As well as being a delicious addition to pizzas and a drug dealers’ favourite ‘sub’ for cannabis, it turns out oregano could be a key ingredient in lowering greenhouse gas emissions.
A new study has revealed that feeding cows oregano could stop them burping and cut greenhouse gas emissions by up to a quarter.
According to the Mirror cows produce between 70-120kg of methane – one of the most prevalent greenhouse gases – each year.
Methane is 25 times more powerful than carbon dioxide in terms of its greenhouse effect and agriculture contributes to around 4.5 per cent of all UK greenhouse gas emissions.
As a result, the UK government has urged framers to change their cows’ diets -adding fat or nitrate to their feed can reduce methane missions – however organic farmers cannot use these methods.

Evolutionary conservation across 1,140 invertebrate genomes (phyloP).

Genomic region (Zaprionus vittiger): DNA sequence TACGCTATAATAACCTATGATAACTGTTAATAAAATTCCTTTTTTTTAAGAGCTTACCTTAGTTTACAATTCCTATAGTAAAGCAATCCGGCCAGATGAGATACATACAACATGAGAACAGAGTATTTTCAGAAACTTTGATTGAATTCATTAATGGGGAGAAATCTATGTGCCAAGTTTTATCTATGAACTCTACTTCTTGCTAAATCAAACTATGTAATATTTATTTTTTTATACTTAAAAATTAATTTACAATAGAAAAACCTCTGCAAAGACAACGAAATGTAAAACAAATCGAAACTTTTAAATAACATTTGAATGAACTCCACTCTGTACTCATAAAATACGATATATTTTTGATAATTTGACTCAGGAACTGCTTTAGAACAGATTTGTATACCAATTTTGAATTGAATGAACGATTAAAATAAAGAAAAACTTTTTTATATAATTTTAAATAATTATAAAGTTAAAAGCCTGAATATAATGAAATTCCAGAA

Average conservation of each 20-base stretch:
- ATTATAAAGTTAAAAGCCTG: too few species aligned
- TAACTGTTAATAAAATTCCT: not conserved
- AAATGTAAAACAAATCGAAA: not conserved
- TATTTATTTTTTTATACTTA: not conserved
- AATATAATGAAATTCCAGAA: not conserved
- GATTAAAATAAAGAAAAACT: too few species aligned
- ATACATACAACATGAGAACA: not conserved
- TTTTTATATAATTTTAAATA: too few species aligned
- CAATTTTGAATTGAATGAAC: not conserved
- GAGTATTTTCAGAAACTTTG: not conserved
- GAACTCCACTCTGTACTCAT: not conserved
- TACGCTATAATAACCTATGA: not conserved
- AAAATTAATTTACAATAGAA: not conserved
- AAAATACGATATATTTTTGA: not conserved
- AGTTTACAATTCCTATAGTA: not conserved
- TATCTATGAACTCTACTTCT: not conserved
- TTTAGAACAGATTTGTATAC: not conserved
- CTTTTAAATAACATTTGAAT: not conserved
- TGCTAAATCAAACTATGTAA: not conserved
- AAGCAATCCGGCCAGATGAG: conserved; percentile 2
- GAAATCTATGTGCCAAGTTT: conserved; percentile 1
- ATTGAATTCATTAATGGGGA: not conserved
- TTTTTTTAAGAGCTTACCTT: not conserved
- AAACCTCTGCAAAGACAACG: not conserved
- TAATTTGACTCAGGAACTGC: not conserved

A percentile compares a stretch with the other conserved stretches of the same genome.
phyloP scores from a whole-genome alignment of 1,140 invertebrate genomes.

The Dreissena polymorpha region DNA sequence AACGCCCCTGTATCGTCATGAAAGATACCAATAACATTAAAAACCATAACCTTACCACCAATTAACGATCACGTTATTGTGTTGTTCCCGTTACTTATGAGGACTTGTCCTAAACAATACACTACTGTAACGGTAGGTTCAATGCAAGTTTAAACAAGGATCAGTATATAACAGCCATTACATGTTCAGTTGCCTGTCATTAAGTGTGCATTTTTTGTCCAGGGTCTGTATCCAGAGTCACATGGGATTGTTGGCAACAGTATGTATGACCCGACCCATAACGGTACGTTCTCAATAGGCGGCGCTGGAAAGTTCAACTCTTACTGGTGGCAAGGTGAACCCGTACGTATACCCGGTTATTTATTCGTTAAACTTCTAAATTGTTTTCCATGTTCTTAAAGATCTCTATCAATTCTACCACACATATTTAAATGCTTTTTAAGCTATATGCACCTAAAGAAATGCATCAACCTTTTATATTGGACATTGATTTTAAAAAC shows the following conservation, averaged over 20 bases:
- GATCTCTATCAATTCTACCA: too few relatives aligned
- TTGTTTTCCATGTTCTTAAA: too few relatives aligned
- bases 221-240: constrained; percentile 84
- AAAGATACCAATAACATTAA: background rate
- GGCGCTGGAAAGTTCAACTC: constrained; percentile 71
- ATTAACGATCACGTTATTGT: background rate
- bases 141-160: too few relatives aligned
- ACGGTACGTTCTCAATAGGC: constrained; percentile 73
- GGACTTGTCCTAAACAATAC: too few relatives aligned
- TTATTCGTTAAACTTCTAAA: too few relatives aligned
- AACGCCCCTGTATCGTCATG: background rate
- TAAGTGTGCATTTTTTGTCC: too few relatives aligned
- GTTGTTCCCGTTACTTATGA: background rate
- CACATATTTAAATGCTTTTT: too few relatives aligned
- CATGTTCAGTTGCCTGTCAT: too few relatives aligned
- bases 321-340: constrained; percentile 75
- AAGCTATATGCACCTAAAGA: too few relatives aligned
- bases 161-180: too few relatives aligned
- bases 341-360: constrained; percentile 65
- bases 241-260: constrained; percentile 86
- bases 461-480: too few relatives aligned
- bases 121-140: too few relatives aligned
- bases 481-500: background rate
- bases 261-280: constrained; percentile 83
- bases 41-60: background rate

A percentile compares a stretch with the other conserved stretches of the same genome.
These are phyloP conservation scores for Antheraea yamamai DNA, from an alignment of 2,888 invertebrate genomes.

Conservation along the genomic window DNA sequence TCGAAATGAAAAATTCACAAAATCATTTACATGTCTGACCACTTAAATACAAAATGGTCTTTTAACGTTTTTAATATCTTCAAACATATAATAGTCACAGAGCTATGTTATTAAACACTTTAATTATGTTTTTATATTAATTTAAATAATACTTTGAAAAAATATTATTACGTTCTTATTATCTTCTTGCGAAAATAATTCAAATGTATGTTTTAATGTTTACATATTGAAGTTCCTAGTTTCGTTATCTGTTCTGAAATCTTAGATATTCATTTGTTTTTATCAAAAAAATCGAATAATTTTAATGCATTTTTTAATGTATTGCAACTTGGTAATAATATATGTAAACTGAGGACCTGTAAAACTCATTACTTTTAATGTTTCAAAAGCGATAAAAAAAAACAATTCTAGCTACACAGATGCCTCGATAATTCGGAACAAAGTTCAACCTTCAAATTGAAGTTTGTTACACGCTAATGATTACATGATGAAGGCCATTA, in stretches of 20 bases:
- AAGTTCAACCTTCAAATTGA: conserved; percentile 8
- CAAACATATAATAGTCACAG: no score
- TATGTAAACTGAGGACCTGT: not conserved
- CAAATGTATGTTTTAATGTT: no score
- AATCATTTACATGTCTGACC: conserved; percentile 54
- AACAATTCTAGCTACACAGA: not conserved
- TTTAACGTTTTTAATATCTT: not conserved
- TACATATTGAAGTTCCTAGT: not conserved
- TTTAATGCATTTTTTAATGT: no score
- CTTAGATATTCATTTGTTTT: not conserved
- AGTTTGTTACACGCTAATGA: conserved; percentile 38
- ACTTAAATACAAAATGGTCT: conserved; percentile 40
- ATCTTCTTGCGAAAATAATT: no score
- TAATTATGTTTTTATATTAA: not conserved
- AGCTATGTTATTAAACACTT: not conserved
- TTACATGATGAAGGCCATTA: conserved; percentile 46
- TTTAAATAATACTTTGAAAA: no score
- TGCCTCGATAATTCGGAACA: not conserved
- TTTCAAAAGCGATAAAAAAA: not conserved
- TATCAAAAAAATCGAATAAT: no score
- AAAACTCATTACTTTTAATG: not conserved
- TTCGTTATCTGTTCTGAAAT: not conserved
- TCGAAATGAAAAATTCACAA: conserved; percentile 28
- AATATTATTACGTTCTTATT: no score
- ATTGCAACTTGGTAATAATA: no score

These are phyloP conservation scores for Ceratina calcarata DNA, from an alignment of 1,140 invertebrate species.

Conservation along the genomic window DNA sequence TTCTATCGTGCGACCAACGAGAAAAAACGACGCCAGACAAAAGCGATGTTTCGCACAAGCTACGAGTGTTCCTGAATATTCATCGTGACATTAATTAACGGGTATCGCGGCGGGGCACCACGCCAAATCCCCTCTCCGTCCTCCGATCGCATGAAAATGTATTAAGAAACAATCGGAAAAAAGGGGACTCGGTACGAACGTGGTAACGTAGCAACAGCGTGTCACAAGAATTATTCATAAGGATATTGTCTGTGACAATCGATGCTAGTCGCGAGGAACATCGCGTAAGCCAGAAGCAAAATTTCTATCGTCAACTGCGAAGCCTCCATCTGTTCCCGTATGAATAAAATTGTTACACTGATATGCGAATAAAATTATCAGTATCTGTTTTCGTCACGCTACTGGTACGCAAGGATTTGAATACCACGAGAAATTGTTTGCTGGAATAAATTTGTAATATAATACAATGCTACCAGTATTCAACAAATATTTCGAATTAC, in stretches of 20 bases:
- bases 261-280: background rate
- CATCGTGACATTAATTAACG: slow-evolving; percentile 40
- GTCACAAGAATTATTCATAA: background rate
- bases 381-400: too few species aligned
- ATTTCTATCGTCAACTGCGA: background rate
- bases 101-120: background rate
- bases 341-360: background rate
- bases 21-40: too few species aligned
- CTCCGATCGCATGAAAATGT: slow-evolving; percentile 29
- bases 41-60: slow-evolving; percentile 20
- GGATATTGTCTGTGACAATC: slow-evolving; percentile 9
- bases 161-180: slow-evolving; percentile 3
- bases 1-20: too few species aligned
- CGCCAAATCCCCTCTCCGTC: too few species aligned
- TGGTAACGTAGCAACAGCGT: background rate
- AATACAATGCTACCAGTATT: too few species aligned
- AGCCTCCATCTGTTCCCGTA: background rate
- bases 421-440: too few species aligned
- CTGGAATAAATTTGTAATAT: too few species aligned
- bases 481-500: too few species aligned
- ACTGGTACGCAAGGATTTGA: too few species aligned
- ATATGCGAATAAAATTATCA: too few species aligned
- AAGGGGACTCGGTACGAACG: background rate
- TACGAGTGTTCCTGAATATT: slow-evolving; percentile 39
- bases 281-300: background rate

However, researchers from Aarhus University and Organic Denmark suggested that oregano could be used as a natural tool to the same effect and previous studies indicate that oregano can improve the milk’s fatty acid composition.
A four year experiment will test the effects of adding differing amounts of oregano to feed.
If trials are successful it is thought the herb could be used by conventional dairy farmers too, as oregano is known for both its high content of essential oils and its antimicrobial effect.
Senior researcher Kai Grevsen tsaid:
We hope that in the project we will have a good and balanced dialogue with consumers about the climate and cattle production.
Should the results be positive, they can be implemented on all cattle farms, conventional and organic, so there is a really large potential.
Let’s hope it pans out then…